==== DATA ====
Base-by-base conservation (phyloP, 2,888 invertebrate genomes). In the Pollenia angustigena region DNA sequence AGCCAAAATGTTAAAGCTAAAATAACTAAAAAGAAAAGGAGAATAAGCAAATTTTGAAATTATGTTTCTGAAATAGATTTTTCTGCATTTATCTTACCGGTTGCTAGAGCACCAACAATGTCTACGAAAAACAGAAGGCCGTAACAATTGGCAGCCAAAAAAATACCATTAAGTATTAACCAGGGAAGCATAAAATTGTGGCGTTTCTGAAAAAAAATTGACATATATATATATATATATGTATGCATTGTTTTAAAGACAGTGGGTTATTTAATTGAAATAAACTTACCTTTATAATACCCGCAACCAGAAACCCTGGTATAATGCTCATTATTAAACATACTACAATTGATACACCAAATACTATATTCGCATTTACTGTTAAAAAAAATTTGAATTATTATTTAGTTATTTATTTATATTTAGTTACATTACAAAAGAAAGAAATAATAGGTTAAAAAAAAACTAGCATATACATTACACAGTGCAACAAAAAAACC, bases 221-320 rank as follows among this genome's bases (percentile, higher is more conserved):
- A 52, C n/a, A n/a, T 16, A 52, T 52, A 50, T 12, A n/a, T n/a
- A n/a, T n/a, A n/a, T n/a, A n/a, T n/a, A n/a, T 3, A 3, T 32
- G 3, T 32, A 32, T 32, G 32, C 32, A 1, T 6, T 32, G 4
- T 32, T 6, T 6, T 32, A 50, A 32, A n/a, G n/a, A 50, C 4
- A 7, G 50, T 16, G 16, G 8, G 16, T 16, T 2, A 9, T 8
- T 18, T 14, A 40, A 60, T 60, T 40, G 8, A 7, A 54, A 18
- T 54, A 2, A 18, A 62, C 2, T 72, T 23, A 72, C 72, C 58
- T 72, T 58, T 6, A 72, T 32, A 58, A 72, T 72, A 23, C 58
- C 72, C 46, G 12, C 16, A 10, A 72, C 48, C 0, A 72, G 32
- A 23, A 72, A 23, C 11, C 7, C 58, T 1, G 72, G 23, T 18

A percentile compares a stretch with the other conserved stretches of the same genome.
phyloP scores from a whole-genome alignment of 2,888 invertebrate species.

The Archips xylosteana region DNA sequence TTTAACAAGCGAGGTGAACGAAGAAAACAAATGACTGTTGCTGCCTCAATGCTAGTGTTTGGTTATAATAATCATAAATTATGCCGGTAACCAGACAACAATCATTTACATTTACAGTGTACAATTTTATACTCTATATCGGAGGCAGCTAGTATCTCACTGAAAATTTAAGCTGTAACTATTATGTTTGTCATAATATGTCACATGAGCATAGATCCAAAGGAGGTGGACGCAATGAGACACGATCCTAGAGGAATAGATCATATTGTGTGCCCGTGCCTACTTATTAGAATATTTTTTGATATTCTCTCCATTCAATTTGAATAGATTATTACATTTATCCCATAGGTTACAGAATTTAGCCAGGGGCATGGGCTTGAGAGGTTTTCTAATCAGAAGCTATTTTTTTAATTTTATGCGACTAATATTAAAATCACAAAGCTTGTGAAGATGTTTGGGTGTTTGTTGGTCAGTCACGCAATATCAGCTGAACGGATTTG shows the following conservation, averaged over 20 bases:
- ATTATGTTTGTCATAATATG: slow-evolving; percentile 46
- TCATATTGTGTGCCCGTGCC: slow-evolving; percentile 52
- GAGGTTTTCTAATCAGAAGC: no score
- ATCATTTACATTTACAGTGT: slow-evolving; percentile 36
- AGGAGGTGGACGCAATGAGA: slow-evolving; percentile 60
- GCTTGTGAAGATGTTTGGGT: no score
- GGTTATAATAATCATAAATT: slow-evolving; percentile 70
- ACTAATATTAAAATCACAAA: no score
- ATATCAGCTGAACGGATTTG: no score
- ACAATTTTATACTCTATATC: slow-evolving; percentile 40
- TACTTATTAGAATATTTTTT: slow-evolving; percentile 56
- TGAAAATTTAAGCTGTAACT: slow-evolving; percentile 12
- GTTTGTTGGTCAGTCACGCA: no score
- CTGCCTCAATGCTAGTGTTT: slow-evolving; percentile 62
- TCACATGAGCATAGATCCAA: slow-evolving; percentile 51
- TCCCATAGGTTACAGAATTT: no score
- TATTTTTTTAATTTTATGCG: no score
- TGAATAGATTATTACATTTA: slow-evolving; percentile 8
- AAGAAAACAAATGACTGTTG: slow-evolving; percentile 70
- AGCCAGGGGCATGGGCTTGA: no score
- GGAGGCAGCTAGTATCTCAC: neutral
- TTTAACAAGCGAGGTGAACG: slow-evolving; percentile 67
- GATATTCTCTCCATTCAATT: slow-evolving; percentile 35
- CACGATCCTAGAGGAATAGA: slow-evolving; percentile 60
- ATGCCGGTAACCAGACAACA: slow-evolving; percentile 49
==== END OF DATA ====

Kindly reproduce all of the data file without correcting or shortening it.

Base-by-base conservation (phyloP, 2,888 invertebrate genomes). In the Pollenia angustigena region DNA sequence AGCCAAAATGTTAAAGCTAAAATAACTAAAAAGAAAAGGAGAATAAGCAAATTTTGAAATTATGTTTCTGAAATAGATTTTTCTGCATTTATCTTACCGGTTGCTAGAGCACCAACAATGTCTACGAAAAACAGAAGGCCGTAACAATTGGCAGCCAAAAAAATACCATTAAGTATTAACCAGGGAAGCATAAAATTGTGGCGTTTCTGAAAAAAAATTGACATATATATATATATATATGTATGCATTGTTTTAAAGACAGTGGGTTATTTAATTGAAATAAACTTACCTTTATAATACCCGCAACCAGAAACCCTGGTATAATGCTCATTATTAAACATACTACAATTGATACACCAAATACTATATTCGCATTTACTGTTAAAAAAAATTTGAATTATTATTTAGTTATTTATTTATATTTAGTTACATTACAAAAGAAAGAAATAATAGGTTAAAAAAAAACTAGCATATACATTACACAGTGCAACAAAAAAACC, bases 221-320 rank as follows among this genome's bases (percentile, higher is more conserved):
- A 52, C n/a, A n/a, T 16, A 52, T 52, A 50, T 12, A n/a, T n/a
- A n/a, T n/a, A n/a, T n/a, A n/a, T n/a, A n/a, T 3, A 3, T 32
- G 3, T 32, A 32, T 32, G 32, C 32, A 1, T 6, T 32, G 4
- T 32, T 6, T 6, T 32, A 50, A 32, A n/a, G n/a, A 50, C 4
- A 7, G 50, T 16, G 16, G 8, G 16, T 16, T 2, A 9, T 8
- T 18, T 14, A 40, A 60, T 60, T 40, G 8, A 7, A 54, A 18
- T 54, A 2, A 18, A 62, C 2, T 72, T 23, A 72, C 72, C 58
- T 72, T 58, T 6, A 72, T 32, A 58, A 72, T 72, A 23, C 58
- C 72, C 46, G 12, C 16, A 10, A 72, C 48, C 0, A 72, G 32
- A 23, A 72, A 23, C 11, C 7, C 58, T 1, G 72, G 23, T 18

A percentile compares a stretch with the other conserved stretches of the same genome.
phyloP scores from a whole-genome alignment of 2,888 invertebrate species.

The Archips xylosteana region DNA sequence TTTAACAAGCGAGGTGAACGAAGAAAACAAATGACTGTTGCTGCCTCAATGCTAGTGTTTGGTTATAATAATCATAAATTATGCCGGTAACCAGACAACAATCATTTACATTTACAGTGTACAATTTTATACTCTATATCGGAGGCAGCTAGTATCTCACTGAAAATTTAAGCTGTAACTATTATGTTTGTCATAATATGTCACATGAGCATAGATCCAAAGGAGGTGGACGCAATGAGACACGATCCTAGAGGAATAGATCATATTGTGTGCCCGTGCCTACTTATTAGAATATTTTTTGATATTCTCTCCATTCAATTTGAATAGATTATTACATTTATCCCATAGGTTACAGAATTTAGCCAGGGGCATGGGCTTGAGAGGTTTTCTAATCAGAAGCTATTTTTTTAATTTTATGCGACTAATATTAAAATCACAAAGCTTGTGAAGATGTTTGGGTGTTTGTTGGTCAGTCACGCAATATCAGCTGAACGGATTTG shows the following conservation, averaged over 20 bases:
- ATTATGTTTGTCATAATATG: slow-evolving; percentile 46
- TCATATTGTGTGCCCGTGCC: slow-evolving; percentile 52
- GAGGTTTTCTAATCAGAAGC: no score
- ATCATTTACATTTACAGTGT: slow-evolving; percentile 36
- AGGAGGTGGACGCAATGAGA: slow-evolving; percentile 60
- GCTTGTGAAGATGTTTGGGT: no score
- GGTTATAATAATCATAAATT: slow-evolving; percentile 70
- ACTAATATTAAAATCACAAA: no score
- ATATCAGCTGAACGGATTTG: no score
- ACAATTTTATACTCTATATC: slow-evolving; percentile 40
- TACTTATTAGAATATTTTTT: slow-evolving; percentile 56
- TGAAAATTTAAGCTGTAACT: slow-evolving; percentile 12
- GTTTGTTGGTCAGTCACGCA: no score
- CTGCCTCAATGCTAGTGTTT: slow-evolving; percentile 62
- TCACATGAGCATAGATCCAA: slow-evolving; percentile 51
- TCCCATAGGTTACAGAATTT: no score
- TATTTTTTTAATTTTATGCG: no score
- TGAATAGATTATTACATTTA: slow-evolving; percentile 8
- AAGAAAACAAATGACTGTTG: slow-evolving; percentile 70
- AGCCAGGGGCATGGGCTTGA: no score
- GGAGGCAGCTAGTATCTCAC: neutral
- TTTAACAAGCGAGGTGAACG: slow-evolving; percentile 67
- GATATTCTCTCCATTCAATT: slow-evolving; percentile 35
- CACGATCCTAGAGGAATAGA: slow-evolving; percentile 60
- ATGCCGGTAACCAGACAACA: slow-evolving; percentile 49